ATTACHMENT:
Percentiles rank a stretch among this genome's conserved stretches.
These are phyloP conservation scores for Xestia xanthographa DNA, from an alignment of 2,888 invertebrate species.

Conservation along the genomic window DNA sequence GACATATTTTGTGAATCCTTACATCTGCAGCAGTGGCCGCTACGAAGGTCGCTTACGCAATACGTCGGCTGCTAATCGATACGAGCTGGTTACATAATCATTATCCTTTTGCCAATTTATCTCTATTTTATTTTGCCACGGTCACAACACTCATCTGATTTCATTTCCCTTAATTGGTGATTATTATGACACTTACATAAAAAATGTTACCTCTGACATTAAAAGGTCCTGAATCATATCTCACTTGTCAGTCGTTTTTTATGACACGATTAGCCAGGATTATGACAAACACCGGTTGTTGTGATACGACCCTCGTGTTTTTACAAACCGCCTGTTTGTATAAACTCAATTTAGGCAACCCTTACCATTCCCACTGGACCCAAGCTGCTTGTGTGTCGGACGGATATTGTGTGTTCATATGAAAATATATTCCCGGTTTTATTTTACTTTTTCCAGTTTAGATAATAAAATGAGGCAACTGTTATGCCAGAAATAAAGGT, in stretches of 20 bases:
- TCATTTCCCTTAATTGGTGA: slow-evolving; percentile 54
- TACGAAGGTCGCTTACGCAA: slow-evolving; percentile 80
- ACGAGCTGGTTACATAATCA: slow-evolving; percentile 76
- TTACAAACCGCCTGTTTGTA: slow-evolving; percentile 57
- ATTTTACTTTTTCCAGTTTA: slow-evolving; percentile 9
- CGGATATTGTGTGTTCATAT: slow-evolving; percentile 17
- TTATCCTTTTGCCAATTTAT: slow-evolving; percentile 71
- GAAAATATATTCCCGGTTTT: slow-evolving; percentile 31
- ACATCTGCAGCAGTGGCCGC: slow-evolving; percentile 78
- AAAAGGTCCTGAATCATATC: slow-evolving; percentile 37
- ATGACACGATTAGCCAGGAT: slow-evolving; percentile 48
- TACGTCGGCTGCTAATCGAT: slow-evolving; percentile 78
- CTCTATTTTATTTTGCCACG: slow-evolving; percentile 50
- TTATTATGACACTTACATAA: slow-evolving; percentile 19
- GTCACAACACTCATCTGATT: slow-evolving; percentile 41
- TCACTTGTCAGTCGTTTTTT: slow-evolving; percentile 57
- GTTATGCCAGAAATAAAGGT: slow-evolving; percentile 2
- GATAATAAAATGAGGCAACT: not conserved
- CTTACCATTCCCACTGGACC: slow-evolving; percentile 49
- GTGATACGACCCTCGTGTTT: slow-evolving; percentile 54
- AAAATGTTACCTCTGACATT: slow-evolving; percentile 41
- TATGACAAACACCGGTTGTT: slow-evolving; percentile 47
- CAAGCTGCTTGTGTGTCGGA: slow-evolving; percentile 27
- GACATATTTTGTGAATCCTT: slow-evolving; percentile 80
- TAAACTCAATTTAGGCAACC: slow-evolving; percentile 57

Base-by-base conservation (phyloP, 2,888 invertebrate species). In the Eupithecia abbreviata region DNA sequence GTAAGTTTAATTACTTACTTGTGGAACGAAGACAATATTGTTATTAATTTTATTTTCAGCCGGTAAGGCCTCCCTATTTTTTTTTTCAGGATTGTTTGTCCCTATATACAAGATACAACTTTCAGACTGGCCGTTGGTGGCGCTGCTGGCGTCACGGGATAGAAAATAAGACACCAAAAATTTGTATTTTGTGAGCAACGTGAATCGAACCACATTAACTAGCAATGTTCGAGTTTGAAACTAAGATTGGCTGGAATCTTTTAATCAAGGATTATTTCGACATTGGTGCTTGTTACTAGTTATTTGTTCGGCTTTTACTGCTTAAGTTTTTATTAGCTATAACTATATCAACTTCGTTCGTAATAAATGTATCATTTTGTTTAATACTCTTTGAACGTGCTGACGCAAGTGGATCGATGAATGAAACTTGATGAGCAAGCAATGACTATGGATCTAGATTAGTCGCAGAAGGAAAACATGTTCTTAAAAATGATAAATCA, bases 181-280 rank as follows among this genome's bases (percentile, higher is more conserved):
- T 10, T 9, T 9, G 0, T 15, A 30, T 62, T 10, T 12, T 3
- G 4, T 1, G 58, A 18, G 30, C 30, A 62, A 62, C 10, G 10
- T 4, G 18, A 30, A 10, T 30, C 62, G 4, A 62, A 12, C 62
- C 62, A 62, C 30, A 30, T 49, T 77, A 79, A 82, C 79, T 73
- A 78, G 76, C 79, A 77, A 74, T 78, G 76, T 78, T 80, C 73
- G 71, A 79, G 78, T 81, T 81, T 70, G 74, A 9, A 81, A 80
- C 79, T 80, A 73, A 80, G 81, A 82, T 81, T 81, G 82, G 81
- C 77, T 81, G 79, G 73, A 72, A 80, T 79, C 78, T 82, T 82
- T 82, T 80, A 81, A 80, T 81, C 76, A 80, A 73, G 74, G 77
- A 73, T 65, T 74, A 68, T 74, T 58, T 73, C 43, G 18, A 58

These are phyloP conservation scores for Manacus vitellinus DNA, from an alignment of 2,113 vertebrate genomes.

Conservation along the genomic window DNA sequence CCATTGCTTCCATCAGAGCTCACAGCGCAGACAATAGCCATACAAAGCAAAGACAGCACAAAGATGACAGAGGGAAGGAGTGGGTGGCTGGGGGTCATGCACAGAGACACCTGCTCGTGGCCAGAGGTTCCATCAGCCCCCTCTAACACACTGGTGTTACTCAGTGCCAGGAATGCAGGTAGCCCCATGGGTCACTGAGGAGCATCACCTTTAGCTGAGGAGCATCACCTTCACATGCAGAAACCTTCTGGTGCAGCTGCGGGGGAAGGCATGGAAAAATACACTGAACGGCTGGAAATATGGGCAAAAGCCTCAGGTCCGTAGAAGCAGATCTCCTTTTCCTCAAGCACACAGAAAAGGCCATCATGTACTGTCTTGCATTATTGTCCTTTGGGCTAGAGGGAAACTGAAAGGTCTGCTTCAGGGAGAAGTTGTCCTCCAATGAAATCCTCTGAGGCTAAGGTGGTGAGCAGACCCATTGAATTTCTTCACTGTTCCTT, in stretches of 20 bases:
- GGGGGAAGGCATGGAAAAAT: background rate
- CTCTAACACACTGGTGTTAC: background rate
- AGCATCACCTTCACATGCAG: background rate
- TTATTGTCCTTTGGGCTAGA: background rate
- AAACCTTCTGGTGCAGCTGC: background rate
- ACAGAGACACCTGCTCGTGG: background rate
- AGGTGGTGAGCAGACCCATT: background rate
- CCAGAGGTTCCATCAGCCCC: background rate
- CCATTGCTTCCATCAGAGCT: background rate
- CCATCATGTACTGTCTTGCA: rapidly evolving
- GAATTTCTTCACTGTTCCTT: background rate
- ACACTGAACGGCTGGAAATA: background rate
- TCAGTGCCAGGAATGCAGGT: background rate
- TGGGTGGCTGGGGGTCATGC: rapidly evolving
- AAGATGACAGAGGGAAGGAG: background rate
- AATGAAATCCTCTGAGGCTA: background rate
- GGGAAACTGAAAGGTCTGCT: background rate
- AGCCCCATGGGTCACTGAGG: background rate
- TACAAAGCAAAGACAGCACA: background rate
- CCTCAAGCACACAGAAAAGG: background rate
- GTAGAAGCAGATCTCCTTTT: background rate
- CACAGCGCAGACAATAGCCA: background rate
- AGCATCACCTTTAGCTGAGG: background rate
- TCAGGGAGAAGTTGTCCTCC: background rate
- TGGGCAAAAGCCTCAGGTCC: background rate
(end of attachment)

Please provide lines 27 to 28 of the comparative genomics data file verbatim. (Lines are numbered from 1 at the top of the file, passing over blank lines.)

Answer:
- GACATATTTTGTGAATCCTT: slow-evolving; percentile 80
- TAAACTCAATTTAGGCAACC: slow-evolving; percentile 57